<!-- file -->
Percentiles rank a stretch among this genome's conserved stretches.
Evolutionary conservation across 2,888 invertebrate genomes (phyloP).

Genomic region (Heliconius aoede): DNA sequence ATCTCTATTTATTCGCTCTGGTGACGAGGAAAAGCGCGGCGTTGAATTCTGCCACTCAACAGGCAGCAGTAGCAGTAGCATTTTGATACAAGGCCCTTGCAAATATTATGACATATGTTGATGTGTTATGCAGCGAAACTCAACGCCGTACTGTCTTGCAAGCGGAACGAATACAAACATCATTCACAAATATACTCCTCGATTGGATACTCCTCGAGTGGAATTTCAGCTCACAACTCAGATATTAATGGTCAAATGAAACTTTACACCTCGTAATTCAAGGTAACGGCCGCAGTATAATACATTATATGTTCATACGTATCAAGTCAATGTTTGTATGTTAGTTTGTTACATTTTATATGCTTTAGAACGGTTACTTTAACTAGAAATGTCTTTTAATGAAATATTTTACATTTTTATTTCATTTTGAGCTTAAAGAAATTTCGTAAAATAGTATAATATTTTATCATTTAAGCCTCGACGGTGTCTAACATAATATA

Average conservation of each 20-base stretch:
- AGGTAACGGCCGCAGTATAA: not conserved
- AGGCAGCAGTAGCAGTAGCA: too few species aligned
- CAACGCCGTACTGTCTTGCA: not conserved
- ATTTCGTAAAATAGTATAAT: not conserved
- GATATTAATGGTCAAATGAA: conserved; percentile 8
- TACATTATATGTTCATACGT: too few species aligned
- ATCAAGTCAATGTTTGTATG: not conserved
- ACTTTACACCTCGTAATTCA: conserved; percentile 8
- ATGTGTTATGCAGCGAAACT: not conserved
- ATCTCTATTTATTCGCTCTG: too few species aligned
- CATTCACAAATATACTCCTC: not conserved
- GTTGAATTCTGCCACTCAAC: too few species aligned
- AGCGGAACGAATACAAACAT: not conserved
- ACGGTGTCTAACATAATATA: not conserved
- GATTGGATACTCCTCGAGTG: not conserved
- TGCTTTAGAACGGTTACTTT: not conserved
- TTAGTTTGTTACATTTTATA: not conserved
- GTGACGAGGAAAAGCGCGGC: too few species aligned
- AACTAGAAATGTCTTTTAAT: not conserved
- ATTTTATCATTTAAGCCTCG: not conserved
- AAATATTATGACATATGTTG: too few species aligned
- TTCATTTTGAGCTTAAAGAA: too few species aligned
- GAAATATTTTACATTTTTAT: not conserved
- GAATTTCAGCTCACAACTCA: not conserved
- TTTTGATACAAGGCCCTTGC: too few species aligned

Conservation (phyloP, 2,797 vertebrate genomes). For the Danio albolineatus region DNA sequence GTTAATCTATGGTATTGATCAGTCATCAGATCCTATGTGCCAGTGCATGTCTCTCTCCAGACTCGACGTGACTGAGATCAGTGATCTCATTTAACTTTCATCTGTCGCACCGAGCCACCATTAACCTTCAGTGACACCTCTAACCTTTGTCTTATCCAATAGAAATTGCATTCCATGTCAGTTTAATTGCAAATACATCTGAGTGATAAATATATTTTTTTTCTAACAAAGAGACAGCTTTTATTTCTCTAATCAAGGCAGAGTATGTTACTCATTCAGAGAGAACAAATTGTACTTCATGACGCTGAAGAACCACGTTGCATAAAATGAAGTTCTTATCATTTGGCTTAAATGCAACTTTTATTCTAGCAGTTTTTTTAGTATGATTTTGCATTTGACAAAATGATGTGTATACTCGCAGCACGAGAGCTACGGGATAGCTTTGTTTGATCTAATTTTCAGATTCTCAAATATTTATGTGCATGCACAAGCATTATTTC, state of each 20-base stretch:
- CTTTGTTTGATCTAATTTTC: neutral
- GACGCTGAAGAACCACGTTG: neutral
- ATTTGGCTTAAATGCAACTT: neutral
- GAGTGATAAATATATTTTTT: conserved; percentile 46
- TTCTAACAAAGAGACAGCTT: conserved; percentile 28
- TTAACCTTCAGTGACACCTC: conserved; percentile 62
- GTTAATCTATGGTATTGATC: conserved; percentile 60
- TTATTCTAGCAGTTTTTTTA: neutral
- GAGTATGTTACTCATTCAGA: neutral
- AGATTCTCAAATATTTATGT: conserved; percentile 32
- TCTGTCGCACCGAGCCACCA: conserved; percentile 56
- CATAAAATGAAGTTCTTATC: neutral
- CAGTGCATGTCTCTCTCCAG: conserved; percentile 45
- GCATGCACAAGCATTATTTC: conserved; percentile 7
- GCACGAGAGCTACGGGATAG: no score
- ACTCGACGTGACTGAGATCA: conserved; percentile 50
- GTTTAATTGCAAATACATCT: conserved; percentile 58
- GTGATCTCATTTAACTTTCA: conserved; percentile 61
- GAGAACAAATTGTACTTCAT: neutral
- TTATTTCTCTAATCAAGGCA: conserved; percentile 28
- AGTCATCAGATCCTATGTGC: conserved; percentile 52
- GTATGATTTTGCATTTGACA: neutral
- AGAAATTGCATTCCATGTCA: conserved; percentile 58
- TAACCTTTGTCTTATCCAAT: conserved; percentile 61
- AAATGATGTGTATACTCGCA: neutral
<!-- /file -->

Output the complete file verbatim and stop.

Percentiles rank a stretch among this genome's conserved stretches.
Evolutionary conservation across 2,888 invertebrate genomes (phyloP).

Genomic region (Heliconius aoede): DNA sequence ATCTCTATTTATTCGCTCTGGTGACGAGGAAAAGCGCGGCGTTGAATTCTGCCACTCAACAGGCAGCAGTAGCAGTAGCATTTTGATACAAGGCCCTTGCAAATATTATGACATATGTTGATGTGTTATGCAGCGAAACTCAACGCCGTACTGTCTTGCAAGCGGAACGAATACAAACATCATTCACAAATATACTCCTCGATTGGATACTCCTCGAGTGGAATTTCAGCTCACAACTCAGATATTAATGGTCAAATGAAACTTTACACCTCGTAATTCAAGGTAACGGCCGCAGTATAATACATTATATGTTCATACGTATCAAGTCAATGTTTGTATGTTAGTTTGTTACATTTTATATGCTTTAGAACGGTTACTTTAACTAGAAATGTCTTTTAATGAAATATTTTACATTTTTATTTCATTTTGAGCTTAAAGAAATTTCGTAAAATAGTATAATATTTTATCATTTAAGCCTCGACGGTGTCTAACATAATATA

Average conservation of each 20-base stretch:
- AGGTAACGGCCGCAGTATAA: not conserved
- AGGCAGCAGTAGCAGTAGCA: too few species aligned
- CAACGCCGTACTGTCTTGCA: not conserved
- ATTTCGTAAAATAGTATAAT: not conserved
- GATATTAATGGTCAAATGAA: conserved; percentile 8
- TACATTATATGTTCATACGT: too few species aligned
- ATCAAGTCAATGTTTGTATG: not conserved
- ACTTTACACCTCGTAATTCA: conserved; percentile 8
- ATGTGTTATGCAGCGAAACT: not conserved
- ATCTCTATTTATTCGCTCTG: too few species aligned
- CATTCACAAATATACTCCTC: not conserved
- GTTGAATTCTGCCACTCAAC: too few species aligned
- AGCGGAACGAATACAAACAT: not conserved
- ACGGTGTCTAACATAATATA: not conserved
- GATTGGATACTCCTCGAGTG: not conserved
- TGCTTTAGAACGGTTACTTT: not conserved
- TTAGTTTGTTACATTTTATA: not conserved
- GTGACGAGGAAAAGCGCGGC: too few species aligned
- AACTAGAAATGTCTTTTAAT: not conserved
- ATTTTATCATTTAAGCCTCG: not conserved
- AAATATTATGACATATGTTG: too few species aligned
- TTCATTTTGAGCTTAAAGAA: too few species aligned
- GAAATATTTTACATTTTTAT: not conserved
- GAATTTCAGCTCACAACTCA: not conserved
- TTTTGATACAAGGCCCTTGC: too few species aligned

Conservation (phyloP, 2,797 vertebrate genomes). For the Danio albolineatus region DNA sequence GTTAATCTATGGTATTGATCAGTCATCAGATCCTATGTGCCAGTGCATGTCTCTCTCCAGACTCGACGTGACTGAGATCAGTGATCTCATTTAACTTTCATCTGTCGCACCGAGCCACCATTAACCTTCAGTGACACCTCTAACCTTTGTCTTATCCAATAGAAATTGCATTCCATGTCAGTTTAATTGCAAATACATCTGAGTGATAAATATATTTTTTTTCTAACAAAGAGACAGCTTTTATTTCTCTAATCAAGGCAGAGTATGTTACTCATTCAGAGAGAACAAATTGTACTTCATGACGCTGAAGAACCACGTTGCATAAAATGAAGTTCTTATCATTTGGCTTAAATGCAACTTTTATTCTAGCAGTTTTTTTAGTATGATTTTGCATTTGACAAAATGATGTGTATACTCGCAGCACGAGAGCTACGGGATAGCTTTGTTTGATCTAATTTTCAGATTCTCAAATATTTATGTGCATGCACAAGCATTATTTC, state of each 20-base stretch:
- CTTTGTTTGATCTAATTTTC: neutral
- GACGCTGAAGAACCACGTTG: neutral
- ATTTGGCTTAAATGCAACTT: neutral
- GAGTGATAAATATATTTTTT: conserved; percentile 46
- TTCTAACAAAGAGACAGCTT: conserved; percentile 28
- TTAACCTTCAGTGACACCTC: conserved; percentile 62
- GTTAATCTATGGTATTGATC: conserved; percentile 60
- TTATTCTAGCAGTTTTTTTA: neutral
- GAGTATGTTACTCATTCAGA: neutral
- AGATTCTCAAATATTTATGT: conserved; percentile 32
- TCTGTCGCACCGAGCCACCA: conserved; percentile 56
- CATAAAATGAAGTTCTTATC: neutral
- CAGTGCATGTCTCTCTCCAG: conserved; percentile 45
- GCATGCACAAGCATTATTTC: conserved; percentile 7
- GCACGAGAGCTACGGGATAG: no score
- ACTCGACGTGACTGAGATCA: conserved; percentile 50
- GTTTAATTGCAAATACATCT: conserved; percentile 58
- GTGATCTCATTTAACTTTCA: conserved; percentile 61
- GAGAACAAATTGTACTTCAT: neutral
- TTATTTCTCTAATCAAGGCA: conserved; percentile 28
- AGTCATCAGATCCTATGTGC: conserved; percentile 52
- GTATGATTTTGCATTTGACA: neutral
- AGAAATTGCATTCCATGTCA: conserved; percentile 58
- TAACCTTTGTCTTATCCAAT: conserved; percentile 61
- AAATGATGTGTATACTCGCA: neutral